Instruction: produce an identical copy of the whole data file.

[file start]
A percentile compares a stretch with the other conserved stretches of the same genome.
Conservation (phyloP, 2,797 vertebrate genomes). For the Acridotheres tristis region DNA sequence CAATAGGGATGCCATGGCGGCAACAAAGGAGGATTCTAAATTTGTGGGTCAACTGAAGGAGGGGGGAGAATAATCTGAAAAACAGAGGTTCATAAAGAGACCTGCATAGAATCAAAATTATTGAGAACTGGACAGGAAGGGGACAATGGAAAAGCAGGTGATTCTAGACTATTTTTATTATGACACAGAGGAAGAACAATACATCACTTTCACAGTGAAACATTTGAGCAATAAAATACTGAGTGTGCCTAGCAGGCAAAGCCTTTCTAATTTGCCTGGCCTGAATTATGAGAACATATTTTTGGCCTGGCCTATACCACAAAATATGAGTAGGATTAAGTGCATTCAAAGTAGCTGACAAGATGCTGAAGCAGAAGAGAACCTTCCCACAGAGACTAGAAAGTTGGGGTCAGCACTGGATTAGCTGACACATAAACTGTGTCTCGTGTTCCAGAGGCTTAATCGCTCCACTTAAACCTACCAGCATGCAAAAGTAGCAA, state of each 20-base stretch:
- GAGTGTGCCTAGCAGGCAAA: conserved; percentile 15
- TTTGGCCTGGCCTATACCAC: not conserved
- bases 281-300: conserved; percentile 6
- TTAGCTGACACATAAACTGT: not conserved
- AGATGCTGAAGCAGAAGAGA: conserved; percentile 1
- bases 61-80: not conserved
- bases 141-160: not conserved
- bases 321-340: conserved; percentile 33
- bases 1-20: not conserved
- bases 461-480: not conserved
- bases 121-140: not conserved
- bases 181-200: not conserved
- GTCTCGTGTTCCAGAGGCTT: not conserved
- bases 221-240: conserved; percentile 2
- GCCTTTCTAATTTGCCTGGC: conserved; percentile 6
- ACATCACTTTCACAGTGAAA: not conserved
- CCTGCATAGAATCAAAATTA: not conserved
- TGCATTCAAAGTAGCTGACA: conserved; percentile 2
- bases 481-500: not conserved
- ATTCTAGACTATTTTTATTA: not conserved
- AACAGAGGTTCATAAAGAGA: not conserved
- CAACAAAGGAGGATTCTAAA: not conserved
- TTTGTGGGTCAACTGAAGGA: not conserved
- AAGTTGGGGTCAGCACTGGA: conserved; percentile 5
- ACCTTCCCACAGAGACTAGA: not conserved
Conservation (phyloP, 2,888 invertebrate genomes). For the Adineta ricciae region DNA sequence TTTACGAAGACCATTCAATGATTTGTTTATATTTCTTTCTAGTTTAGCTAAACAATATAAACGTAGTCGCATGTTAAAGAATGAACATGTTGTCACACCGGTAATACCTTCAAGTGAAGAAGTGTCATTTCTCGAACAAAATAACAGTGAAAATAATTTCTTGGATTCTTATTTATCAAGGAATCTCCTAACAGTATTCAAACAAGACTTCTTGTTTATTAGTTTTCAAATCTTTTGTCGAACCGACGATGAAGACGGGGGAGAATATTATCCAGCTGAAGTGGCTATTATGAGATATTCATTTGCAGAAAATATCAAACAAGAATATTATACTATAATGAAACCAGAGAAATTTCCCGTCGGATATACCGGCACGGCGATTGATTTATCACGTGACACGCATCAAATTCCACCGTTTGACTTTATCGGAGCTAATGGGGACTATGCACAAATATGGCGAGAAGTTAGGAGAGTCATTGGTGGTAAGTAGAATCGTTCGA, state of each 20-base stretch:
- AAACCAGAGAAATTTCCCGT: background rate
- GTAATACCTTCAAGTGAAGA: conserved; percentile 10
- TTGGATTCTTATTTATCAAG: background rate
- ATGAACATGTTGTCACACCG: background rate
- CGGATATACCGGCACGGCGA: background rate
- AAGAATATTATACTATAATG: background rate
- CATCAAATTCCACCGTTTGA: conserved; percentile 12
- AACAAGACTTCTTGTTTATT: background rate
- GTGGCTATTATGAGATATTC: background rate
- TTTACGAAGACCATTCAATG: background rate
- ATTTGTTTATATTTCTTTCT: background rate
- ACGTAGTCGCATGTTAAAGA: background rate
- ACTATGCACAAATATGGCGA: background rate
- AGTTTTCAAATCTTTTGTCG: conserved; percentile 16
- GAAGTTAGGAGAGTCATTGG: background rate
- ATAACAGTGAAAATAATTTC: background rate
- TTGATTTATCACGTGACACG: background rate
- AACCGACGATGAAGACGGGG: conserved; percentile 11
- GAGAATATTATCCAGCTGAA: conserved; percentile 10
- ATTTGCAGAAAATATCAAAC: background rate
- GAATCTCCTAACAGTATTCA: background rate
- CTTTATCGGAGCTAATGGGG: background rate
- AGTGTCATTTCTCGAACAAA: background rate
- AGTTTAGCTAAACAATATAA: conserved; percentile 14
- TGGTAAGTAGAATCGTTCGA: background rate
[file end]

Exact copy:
A percentile compares a stretch with the other conserved stretches of the same genome.
Conservation (phyloP, 2,797 vertebrate genomes). For the Acridotheres tristis region DNA sequence CAATAGGGATGCCATGGCGGCAACAAAGGAGGATTCTAAATTTGTGGGTCAACTGAAGGAGGGGGGAGAATAATCTGAAAAACAGAGGTTCATAAAGAGACCTGCATAGAATCAAAATTATTGAGAACTGGACAGGAAGGGGACAATGGAAAAGCAGGTGATTCTAGACTATTTTTATTATGACACAGAGGAAGAACAATACATCACTTTCACAGTGAAACATTTGAGCAATAAAATACTGAGTGTGCCTAGCAGGCAAAGCCTTTCTAATTTGCCTGGCCTGAATTATGAGAACATATTTTTGGCCTGGCCTATACCACAAAATATGAGTAGGATTAAGTGCATTCAAAGTAGCTGACAAGATGCTGAAGCAGAAGAGAACCTTCCCACAGAGACTAGAAAGTTGGGGTCAGCACTGGATTAGCTGACACATAAACTGTGTCTCGTGTTCCAGAGGCTTAATCGCTCCACTTAAACCTACCAGCATGCAAAAGTAGCAA, state of each 20-base stretch:
- GAGTGTGCCTAGCAGGCAAA: conserved; percentile 15
- TTTGGCCTGGCCTATACCAC: not conserved
- bases 281-300: conserved; percentile 6
- TTAGCTGACACATAAACTGT: not conserved
- AGATGCTGAAGCAGAAGAGA: conserved; percentile 1
- bases 61-80: not conserved
- bases 141-160: not conserved
- bases 321-340: conserved; percentile 33
- bases 1-20: not conserved
- bases 461-480: not conserved
- bases 121-140: not conserved
- bases 181-200: not conserved
- GTCTCGTGTTCCAGAGGCTT: not conserved
- bases 221-240: conserved; percentile 2
- GCCTTTCTAATTTGCCTGGC: conserved; percentile 6
- ACATCACTTTCACAGTGAAA: not conserved
- CCTGCATAGAATCAAAATTA: not conserved
- TGCATTCAAAGTAGCTGACA: conserved; percentile 2
- bases 481-500: not conserved
- ATTCTAGACTATTTTTATTA: not conserved
- AACAGAGGTTCATAAAGAGA: not conserved
- CAACAAAGGAGGATTCTAAA: not conserved
- TTTGTGGGTCAACTGAAGGA: not conserved
- AAGTTGGGGTCAGCACTGGA: conserved; percentile 5
- ACCTTCCCACAGAGACTAGA: not conserved
Conservation (phyloP, 2,888 invertebrate genomes). For the Adineta ricciae region DNA sequence TTTACGAAGACCATTCAATGATTTGTTTATATTTCTTTCTAGTTTAGCTAAACAATATAAACGTAGTCGCATGTTAAAGAATGAACATGTTGTCACACCGGTAATACCTTCAAGTGAAGAAGTGTCATTTCTCGAACAAAATAACAGTGAAAATAATTTCTTGGATTCTTATTTATCAAGGAATCTCCTAACAGTATTCAAACAAGACTTCTTGTTTATTAGTTTTCAAATCTTTTGTCGAACCGACGATGAAGACGGGGGAGAATATTATCCAGCTGAAGTGGCTATTATGAGATATTCATTTGCAGAAAATATCAAACAAGAATATTATACTATAATGAAACCAGAGAAATTTCCCGTCGGATATACCGGCACGGCGATTGATTTATCACGTGACACGCATCAAATTCCACCGTTTGACTTTATCGGAGCTAATGGGGACTATGCACAAATATGGCGAGAAGTTAGGAGAGTCATTGGTGGTAAGTAGAATCGTTCGA, state of each 20-base stretch:
- AAACCAGAGAAATTTCCCGT: background rate
- GTAATACCTTCAAGTGAAGA: conserved; percentile 10
- TTGGATTCTTATTTATCAAG: background rate
- ATGAACATGTTGTCACACCG: background rate
- CGGATATACCGGCACGGCGA: background rate
- AAGAATATTATACTATAATG: background rate
- CATCAAATTCCACCGTTTGA: conserved; percentile 12
- AACAAGACTTCTTGTTTATT: background rate
- GTGGCTATTATGAGATATTC: background rate
- TTTACGAAGACCATTCAATG: background rate
- ATTTGTTTATATTTCTTTCT: background rate
- ACGTAGTCGCATGTTAAAGA: background rate
- ACTATGCACAAATATGGCGA: background rate
- AGTTTTCAAATCTTTTGTCG: conserved; percentile 16
- GAAGTTAGGAGAGTCATTGG: background rate
- ATAACAGTGAAAATAATTTC: background rate
- TTGATTTATCACGTGACACG: background rate
- AACCGACGATGAAGACGGGG: conserved; percentile 11
- GAGAATATTATCCAGCTGAA: conserved; percentile 10
- ATTTGCAGAAAATATCAAAC: background rate
- GAATCTCCTAACAGTATTCA: background rate
- CTTTATCGGAGCTAATGGGG: background rate
- AGTGTCATTTCTCGAACAAA: background rate
- AGTTTAGCTAAACAATATAA: conserved; percentile 14
- TGGTAAGTAGAATCGTTCGA: background rate